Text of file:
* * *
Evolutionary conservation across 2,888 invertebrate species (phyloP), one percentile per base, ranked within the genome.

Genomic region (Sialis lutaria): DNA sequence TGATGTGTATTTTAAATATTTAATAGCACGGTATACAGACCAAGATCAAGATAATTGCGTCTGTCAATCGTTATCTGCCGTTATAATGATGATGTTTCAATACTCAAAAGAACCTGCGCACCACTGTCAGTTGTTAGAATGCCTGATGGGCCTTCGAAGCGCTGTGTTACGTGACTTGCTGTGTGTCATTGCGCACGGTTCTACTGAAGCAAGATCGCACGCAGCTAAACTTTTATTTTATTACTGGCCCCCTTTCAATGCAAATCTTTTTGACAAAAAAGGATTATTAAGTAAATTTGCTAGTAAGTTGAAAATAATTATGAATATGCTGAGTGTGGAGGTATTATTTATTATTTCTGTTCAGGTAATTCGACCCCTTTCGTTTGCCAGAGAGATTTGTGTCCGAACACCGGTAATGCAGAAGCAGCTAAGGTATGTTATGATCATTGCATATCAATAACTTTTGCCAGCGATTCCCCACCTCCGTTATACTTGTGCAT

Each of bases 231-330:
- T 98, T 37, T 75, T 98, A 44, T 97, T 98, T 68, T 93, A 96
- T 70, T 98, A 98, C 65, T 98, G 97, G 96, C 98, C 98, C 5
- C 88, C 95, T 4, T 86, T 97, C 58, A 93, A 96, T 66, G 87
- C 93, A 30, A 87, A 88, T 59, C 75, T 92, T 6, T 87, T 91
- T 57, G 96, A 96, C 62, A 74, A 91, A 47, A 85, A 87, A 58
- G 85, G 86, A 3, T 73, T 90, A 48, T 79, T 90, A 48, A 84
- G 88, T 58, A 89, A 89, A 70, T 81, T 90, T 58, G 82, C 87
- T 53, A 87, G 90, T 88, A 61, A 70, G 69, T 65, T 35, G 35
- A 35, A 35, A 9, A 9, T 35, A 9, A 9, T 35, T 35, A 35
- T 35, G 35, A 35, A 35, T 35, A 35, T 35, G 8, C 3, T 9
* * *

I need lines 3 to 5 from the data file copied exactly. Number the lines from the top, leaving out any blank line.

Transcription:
Each of bases 231-330:
- T 98, T 37, T 75, T 98, A 44, T 97, T 98, T 68, T 93, A 96
- T 70, T 98, A 98, C 65, T 98, G 97, G 96, C 98, C 98, C 5